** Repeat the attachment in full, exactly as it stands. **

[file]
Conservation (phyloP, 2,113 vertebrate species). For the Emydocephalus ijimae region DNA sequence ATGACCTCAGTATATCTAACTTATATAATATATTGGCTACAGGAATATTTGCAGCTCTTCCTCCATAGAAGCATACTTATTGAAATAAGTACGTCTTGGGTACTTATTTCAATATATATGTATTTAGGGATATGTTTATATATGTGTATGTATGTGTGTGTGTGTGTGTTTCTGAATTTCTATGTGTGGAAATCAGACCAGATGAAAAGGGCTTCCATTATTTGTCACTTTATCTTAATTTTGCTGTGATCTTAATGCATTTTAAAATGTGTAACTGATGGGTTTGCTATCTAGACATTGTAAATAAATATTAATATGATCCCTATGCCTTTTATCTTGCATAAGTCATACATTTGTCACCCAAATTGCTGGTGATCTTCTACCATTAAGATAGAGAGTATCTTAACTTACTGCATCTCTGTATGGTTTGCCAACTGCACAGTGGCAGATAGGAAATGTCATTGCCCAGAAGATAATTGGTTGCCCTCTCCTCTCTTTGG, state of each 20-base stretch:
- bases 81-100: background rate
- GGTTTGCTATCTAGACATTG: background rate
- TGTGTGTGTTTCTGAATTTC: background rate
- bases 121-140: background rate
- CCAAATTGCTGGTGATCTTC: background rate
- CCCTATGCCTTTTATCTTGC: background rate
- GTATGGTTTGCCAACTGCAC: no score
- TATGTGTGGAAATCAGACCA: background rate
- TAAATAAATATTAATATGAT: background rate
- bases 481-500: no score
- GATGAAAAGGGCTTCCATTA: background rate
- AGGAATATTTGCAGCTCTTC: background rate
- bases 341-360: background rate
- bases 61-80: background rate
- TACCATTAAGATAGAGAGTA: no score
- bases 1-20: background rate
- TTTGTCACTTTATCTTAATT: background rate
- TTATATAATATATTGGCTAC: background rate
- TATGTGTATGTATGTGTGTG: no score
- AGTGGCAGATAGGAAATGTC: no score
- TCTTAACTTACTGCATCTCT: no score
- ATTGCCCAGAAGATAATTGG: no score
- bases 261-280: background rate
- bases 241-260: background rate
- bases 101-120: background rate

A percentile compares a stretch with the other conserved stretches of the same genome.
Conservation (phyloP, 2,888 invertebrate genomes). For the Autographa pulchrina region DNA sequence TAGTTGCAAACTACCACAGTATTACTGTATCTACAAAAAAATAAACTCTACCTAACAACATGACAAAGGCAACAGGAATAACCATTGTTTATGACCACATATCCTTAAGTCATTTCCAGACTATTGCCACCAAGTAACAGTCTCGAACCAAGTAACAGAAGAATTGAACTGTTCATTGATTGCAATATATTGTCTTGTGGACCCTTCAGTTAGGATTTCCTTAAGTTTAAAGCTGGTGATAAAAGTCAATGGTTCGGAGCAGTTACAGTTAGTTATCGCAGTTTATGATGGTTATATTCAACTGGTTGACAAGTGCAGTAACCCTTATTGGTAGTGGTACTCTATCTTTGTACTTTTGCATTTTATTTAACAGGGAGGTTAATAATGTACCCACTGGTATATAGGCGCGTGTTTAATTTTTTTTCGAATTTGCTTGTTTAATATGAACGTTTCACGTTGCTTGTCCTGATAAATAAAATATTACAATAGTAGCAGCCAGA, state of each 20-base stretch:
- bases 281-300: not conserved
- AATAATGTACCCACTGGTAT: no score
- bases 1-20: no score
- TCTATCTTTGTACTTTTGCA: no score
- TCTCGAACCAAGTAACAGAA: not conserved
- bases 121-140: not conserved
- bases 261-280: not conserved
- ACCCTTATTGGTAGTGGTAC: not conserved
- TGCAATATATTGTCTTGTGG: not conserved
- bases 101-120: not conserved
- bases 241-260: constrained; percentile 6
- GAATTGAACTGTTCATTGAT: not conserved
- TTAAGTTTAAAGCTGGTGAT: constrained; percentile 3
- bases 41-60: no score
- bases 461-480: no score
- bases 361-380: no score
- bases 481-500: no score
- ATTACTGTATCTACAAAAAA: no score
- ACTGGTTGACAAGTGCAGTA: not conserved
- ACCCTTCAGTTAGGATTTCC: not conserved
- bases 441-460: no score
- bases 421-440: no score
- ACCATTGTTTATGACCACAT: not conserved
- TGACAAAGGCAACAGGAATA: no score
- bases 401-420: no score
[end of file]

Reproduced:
Conservation (phyloP, 2,113 vertebrate species). For the Emydocephalus ijimae region DNA sequence ATGACCTCAGTATATCTAACTTATATAATATATTGGCTACAGGAATATTTGCAGCTCTTCCTCCATAGAAGCATACTTATTGAAATAAGTACGTCTTGGGTACTTATTTCAATATATATGTATTTAGGGATATGTTTATATATGTGTATGTATGTGTGTGTGTGTGTGTTTCTGAATTTCTATGTGTGGAAATCAGACCAGATGAAAAGGGCTTCCATTATTTGTCACTTTATCTTAATTTTGCTGTGATCTTAATGCATTTTAAAATGTGTAACTGATGGGTTTGCTATCTAGACATTGTAAATAAATATTAATATGATCCCTATGCCTTTTATCTTGCATAAGTCATACATTTGTCACCCAAATTGCTGGTGATCTTCTACCATTAAGATAGAGAGTATCTTAACTTACTGCATCTCTGTATGGTTTGCCAACTGCACAGTGGCAGATAGGAAATGTCATTGCCCAGAAGATAATTGGTTGCCCTCTCCTCTCTTTGG, state of each 20-base stretch:
- bases 81-100: background rate
- GGTTTGCTATCTAGACATTG: background rate
- TGTGTGTGTTTCTGAATTTC: background rate
- bases 121-140: background rate
- CCAAATTGCTGGTGATCTTC: background rate
- CCCTATGCCTTTTATCTTGC: background rate
- GTATGGTTTGCCAACTGCAC: no score
- TATGTGTGGAAATCAGACCA: background rate
- TAAATAAATATTAATATGAT: background rate
- bases 481-500: no score
- GATGAAAAGGGCTTCCATTA: background rate
- AGGAATATTTGCAGCTCTTC: background rate
- bases 341-360: background rate
- bases 61-80: background rate
- TACCATTAAGATAGAGAGTA: no score
- bases 1-20: background rate
- TTTGTCACTTTATCTTAATT: background rate
- TTATATAATATATTGGCTAC: background rate
- TATGTGTATGTATGTGTGTG: no score
- AGTGGCAGATAGGAAATGTC: no score
- TCTTAACTTACTGCATCTCT: no score
- ATTGCCCAGAAGATAATTGG: no score
- bases 261-280: background rate
- bases 241-260: background rate
- bases 101-120: background rate

A percentile compares a stretch with the other conserved stretches of the same genome.
Conservation (phyloP, 2,888 invertebrate genomes). For the Autographa pulchrina region DNA sequence TAGTTGCAAACTACCACAGTATTACTGTATCTACAAAAAAATAAACTCTACCTAACAACATGACAAAGGCAACAGGAATAACCATTGTTTATGACCACATATCCTTAAGTCATTTCCAGACTATTGCCACCAAGTAACAGTCTCGAACCAAGTAACAGAAGAATTGAACTGTTCATTGATTGCAATATATTGTCTTGTGGACCCTTCAGTTAGGATTTCCTTAAGTTTAAAGCTGGTGATAAAAGTCAATGGTTCGGAGCAGTTACAGTTAGTTATCGCAGTTTATGATGGTTATATTCAACTGGTTGACAAGTGCAGTAACCCTTATTGGTAGTGGTACTCTATCTTTGTACTTTTGCATTTTATTTAACAGGGAGGTTAATAATGTACCCACTGGTATATAGGCGCGTGTTTAATTTTTTTTCGAATTTGCTTGTTTAATATGAACGTTTCACGTTGCTTGTCCTGATAAATAAAATATTACAATAGTAGCAGCCAGA, state of each 20-base stretch:
- bases 281-300: not conserved
- AATAATGTACCCACTGGTAT: no score
- bases 1-20: no score
- TCTATCTTTGTACTTTTGCA: no score
- TCTCGAACCAAGTAACAGAA: not conserved
- bases 121-140: not conserved
- bases 261-280: not conserved
- ACCCTTATTGGTAGTGGTAC: not conserved
- TGCAATATATTGTCTTGTGG: not conserved
- bases 101-120: not conserved
- bases 241-260: constrained; percentile 6
- GAATTGAACTGTTCATTGAT: not conserved
- TTAAGTTTAAAGCTGGTGAT: constrained; percentile 3
- bases 41-60: no score
- bases 461-480: no score
- bases 361-380: no score
- bases 481-500: no score
- ATTACTGTATCTACAAAAAA: no score
- ACTGGTTGACAAGTGCAGTA: not conserved
- ACCCTTCAGTTAGGATTTCC: not conserved
- bases 441-460: no score
- bases 421-440: no score
- ACCATTGTTTATGACCACAT: not conserved
- TGACAAAGGCAACAGGAATA: no score
- bases 401-420: no score